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5月17日のまにら新聞から

1,500 aliens denied entry from January to April - BI

[ 374 words|2018.5.17|英字 ]

Immigration officers at the Ninoy Aquino International Airport(NAIA) and other ports of entry turned back more than 1,500 foreigners during the first four months of the year due to the agency’s rigorous efforts to thwart the entry of undesirable aliens into the country.

Bureau of Immigration (BI) Commissioner Jaime Morente disclosed that the number of aliens barred from January to April totaled 1,521, which is slightly lower than the 1,700 who were turned away in the same period last year.

“We were able to stop these unwanted aliens from entering our country due to the continued vigilance of immigration officers manning our ports of entry. They have been very zealous in performing their jobs as gatekeepers of our country,” the BI chief said.

Morente revealed that most of the excluded aliens were denied entry after they were identified as likely to become public charges.

In immigration parlance a public charge is an alien who is likely to become dependent on government for subsistence due to his lack of capacity to support his stay in the country, thus making him an added burden to society.

A foreigner may also be denied entry if based on the immigration officer’s assessment his presence here is inimical to the national interest or a threat to public health and safety.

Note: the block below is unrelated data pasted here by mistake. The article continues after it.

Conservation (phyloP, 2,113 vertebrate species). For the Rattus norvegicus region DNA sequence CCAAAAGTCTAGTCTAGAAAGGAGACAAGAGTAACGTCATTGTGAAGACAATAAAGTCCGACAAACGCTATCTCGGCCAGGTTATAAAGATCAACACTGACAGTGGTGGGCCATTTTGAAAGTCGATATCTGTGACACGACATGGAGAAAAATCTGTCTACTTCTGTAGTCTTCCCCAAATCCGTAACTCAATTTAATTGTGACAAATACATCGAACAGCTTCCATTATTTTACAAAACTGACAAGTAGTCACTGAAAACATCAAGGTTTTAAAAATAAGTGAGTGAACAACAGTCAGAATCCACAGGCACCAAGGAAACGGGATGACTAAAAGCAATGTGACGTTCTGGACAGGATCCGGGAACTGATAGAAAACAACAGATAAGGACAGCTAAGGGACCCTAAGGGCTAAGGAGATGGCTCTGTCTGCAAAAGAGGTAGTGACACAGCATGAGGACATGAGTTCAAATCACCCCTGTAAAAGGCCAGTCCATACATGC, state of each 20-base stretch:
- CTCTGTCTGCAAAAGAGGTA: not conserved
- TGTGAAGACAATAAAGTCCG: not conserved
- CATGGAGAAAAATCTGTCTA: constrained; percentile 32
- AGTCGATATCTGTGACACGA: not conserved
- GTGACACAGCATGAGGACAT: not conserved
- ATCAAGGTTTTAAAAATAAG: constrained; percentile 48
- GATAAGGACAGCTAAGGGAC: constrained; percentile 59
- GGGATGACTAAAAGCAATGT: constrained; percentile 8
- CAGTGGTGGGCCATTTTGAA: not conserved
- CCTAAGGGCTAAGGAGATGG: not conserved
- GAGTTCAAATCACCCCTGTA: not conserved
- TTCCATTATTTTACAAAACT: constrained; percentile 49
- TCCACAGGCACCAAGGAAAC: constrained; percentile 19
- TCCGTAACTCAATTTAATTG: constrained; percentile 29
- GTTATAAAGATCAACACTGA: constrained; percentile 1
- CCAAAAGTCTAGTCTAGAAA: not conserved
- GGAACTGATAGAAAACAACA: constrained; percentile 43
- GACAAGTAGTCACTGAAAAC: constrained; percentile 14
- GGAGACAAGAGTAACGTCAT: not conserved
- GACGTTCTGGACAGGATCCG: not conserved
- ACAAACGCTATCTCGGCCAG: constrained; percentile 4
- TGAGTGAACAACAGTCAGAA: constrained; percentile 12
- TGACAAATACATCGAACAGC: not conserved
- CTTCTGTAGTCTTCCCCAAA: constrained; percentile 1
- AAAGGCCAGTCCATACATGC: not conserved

According to Marc Red Marinas, acting BI port operations division chief, those who were turned back also included aliens who are in the bureau’s blacklist of undesirable aliens such as fugitives, suspected terrorists, and convicted sex offenders.”

“We also turned away foreign passengers who did not have entry visas and those who failed to procure outbound tickets which is a basic requirement for foreign tourists,” Mariñas said.

He also attributed the slight drop in number of excluded aliens to the employment by the BI of Chinese-speaking interpreters which helped remove the language barrier that in the past posed a problem to BI personnel when interviewing passengers.

Statistics show that 583 Chinese nationals topped the list of the excluded aliens, followed by 123 Indians, 103 Koreans, 72 Americans, and 36 Nigerians.

While the bulk of the aliens were intercepted at the NAIA, there were also others who were turned away in the airports of Mactan, Clark, Kalibo, Iloilo, and Davao. DMS